Plastic contamination in kerbside organic collection is a huge issue, says Hahn, and this includes fruit stickers. Glass can also be a problem.
“The contamination that we see come through is the biggest risk for the industry. By far,” she says.
Removing contamination has huge cost implications in terms of labour, land and equipment as well as landfill costs.
Would a ban on plastic fruit stickers make a difference? Hahn says, “every little bit helps”.
Macklin says New Zealand’s legislated, national scheme provides certainty, allowing everyone in the system to have confidence that the stickers will all be compostable past a certain point.
“Mandating is a really valuable tool,” she says.
But there remains a question about whether that’s possible at a national level in Australia given different states have different regulations.
In Australia, the problem with individual jurisdictions going it alone, or an individual producer or grower taking voluntary action is that consumers and processors still can’t be sure which stickers are traditional plastic and which are compostable.
Australian governments stick to the status quo
Food Standards Australia does not require fresh fruit and vegetables to be labelled. The stickers are part of a voluntary global system called the International Federation for Produce Standards which determines the 4 or 5 digit numbers printed on the stickers.
Following New Zealand’s new rules, Cosmos contacted Australia’s federal, state and territory environment and waste ministers to seek an update on their position on fruit stickers.
“State and territory governments lead on managing single use plastics phase outs and national harmonisation of those phase outs,” a spokesperson for the Federal Department of Climate Change, Energy, the Environment and Water says.
A Western Australian government spokesperson says, “the Cook Government is committed to strong action to address plastic impacts.”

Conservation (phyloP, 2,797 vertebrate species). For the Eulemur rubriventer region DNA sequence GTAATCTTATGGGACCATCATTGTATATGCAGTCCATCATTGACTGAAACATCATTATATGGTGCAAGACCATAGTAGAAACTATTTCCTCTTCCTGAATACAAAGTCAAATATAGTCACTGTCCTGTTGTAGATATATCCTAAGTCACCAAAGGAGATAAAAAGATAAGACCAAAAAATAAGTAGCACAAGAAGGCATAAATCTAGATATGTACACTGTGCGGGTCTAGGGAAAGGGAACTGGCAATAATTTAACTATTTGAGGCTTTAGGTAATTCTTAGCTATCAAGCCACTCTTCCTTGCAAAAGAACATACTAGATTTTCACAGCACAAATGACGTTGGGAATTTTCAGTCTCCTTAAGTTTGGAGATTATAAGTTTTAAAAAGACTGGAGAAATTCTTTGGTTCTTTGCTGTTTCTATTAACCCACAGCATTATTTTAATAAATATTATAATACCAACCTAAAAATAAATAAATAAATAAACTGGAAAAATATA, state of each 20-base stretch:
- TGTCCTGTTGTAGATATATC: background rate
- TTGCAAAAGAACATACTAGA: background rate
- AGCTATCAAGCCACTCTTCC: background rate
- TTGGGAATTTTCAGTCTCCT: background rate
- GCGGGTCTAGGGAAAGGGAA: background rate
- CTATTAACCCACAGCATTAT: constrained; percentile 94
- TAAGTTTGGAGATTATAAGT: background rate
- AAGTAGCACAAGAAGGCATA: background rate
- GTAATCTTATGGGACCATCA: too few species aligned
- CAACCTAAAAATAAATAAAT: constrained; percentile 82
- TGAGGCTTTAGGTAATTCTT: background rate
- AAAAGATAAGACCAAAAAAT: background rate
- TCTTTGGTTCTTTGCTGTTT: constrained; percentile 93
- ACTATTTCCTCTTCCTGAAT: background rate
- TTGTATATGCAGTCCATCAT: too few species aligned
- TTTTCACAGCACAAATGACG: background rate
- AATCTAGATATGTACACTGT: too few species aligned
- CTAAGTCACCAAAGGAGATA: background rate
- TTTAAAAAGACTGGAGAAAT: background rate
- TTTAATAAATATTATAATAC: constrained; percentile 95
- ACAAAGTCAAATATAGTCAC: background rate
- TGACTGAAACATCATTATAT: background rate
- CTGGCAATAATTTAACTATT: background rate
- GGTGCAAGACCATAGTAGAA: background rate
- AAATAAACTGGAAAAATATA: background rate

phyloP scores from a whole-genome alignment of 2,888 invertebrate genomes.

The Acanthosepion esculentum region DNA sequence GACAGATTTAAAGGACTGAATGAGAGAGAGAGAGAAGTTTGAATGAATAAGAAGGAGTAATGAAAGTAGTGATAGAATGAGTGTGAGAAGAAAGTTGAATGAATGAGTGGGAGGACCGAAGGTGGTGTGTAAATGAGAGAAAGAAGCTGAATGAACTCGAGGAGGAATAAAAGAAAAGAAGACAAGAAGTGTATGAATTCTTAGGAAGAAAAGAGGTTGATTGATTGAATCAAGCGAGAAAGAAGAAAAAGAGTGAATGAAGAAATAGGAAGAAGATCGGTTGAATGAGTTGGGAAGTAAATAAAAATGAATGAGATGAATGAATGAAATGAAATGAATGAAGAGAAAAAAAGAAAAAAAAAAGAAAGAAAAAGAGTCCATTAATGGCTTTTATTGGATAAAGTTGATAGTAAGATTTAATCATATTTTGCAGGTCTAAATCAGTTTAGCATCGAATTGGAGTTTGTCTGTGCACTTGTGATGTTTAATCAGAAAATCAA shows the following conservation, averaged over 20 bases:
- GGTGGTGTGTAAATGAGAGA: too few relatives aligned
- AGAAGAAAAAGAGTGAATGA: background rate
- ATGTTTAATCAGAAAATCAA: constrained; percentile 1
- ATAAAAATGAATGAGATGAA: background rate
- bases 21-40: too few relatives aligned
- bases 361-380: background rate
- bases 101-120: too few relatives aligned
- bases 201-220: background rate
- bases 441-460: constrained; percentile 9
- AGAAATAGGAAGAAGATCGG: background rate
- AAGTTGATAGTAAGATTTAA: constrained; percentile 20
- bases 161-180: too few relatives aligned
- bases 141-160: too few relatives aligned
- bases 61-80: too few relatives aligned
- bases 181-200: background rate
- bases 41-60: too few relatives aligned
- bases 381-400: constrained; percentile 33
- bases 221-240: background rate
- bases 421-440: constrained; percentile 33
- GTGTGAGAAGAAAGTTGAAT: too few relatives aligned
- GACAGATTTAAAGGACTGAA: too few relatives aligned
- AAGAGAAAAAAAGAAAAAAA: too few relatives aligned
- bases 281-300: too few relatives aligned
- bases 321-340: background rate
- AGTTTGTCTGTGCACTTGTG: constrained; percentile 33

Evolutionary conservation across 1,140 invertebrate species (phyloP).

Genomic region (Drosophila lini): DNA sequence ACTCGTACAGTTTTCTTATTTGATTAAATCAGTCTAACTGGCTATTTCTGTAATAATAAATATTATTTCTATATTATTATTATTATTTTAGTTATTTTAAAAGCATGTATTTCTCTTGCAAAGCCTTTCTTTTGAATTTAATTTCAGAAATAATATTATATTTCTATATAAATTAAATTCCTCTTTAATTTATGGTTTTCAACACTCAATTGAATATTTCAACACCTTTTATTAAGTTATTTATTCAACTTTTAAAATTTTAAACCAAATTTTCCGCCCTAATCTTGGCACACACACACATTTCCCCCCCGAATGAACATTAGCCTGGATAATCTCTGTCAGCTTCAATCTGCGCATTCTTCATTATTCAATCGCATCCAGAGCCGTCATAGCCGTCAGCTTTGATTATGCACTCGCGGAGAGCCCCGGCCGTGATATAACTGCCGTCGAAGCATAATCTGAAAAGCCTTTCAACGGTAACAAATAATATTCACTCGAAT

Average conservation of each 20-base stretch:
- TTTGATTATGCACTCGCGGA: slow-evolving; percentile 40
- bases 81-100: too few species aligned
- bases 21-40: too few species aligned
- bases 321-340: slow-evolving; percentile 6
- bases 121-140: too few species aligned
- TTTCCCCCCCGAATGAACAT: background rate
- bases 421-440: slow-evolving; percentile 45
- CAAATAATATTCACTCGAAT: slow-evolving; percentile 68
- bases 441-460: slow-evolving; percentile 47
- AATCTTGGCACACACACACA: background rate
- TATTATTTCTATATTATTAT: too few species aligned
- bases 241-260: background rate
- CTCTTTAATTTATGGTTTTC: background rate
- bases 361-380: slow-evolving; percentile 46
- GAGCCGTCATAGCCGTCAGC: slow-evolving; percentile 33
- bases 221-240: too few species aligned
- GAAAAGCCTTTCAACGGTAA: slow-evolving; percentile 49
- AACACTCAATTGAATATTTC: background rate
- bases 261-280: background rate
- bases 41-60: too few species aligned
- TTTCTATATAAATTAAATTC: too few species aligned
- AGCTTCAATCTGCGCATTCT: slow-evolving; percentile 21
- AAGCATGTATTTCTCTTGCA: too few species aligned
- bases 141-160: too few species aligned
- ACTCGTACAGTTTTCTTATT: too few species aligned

“At this stage there are no immediate plans to phase out produce labels, however we welcome feedback and will monitor the progress of jurisdictional partners.”
Queensland’s Department of Environment and Science spokesperson says, “while a ban on non-compostable fruit stickers has not yet been identified as a potential action, where alignment with proposals in other jurisdictions is appropriate the Queensland Government will consider similar actions.
“We are very serious about removing plastic waste from our environment and on 1 July 2022 released a five-year roadmap for proposed action on additional single-use plastic items, which indicates dates for potential bans on further single-use plastic products.”
A Victorian Government spokesperson says – sans specifics on the stickers – “actions to tackle plastic pollution are firmly on the Victorian Government’s agenda”.
Roger Jaensch, Tasmanian Minister for Environment and Climate Change says, “the Rockliff Liberal Government is working on a range of initiatives to improve waste management and resource recovery in Tasmania, including phasing out problematic single-use plastics.”
“The Tasmanian Government does not have plans to ban stickers on produce but will continue to work with other jurisdictions as the work to phase out problematic single-use plastics progresses.”
Other states and territories did not respond to our queries. However South Australia remains the only state with plans to ban fruit stickers and New South Wales will review its position on fruit stickers in 2024.
Even so, Winters Flat students aren’t giving up.
They’re about to embark on another round of letter writing as part of Plastic Free July, along with making posters and videos to share their message.
As Care for Environment Leader, Aurora says, campaigning for change, “is hard, and slow”.
Indi says, “if you are vocal and passionate about the issue, people will hear you”.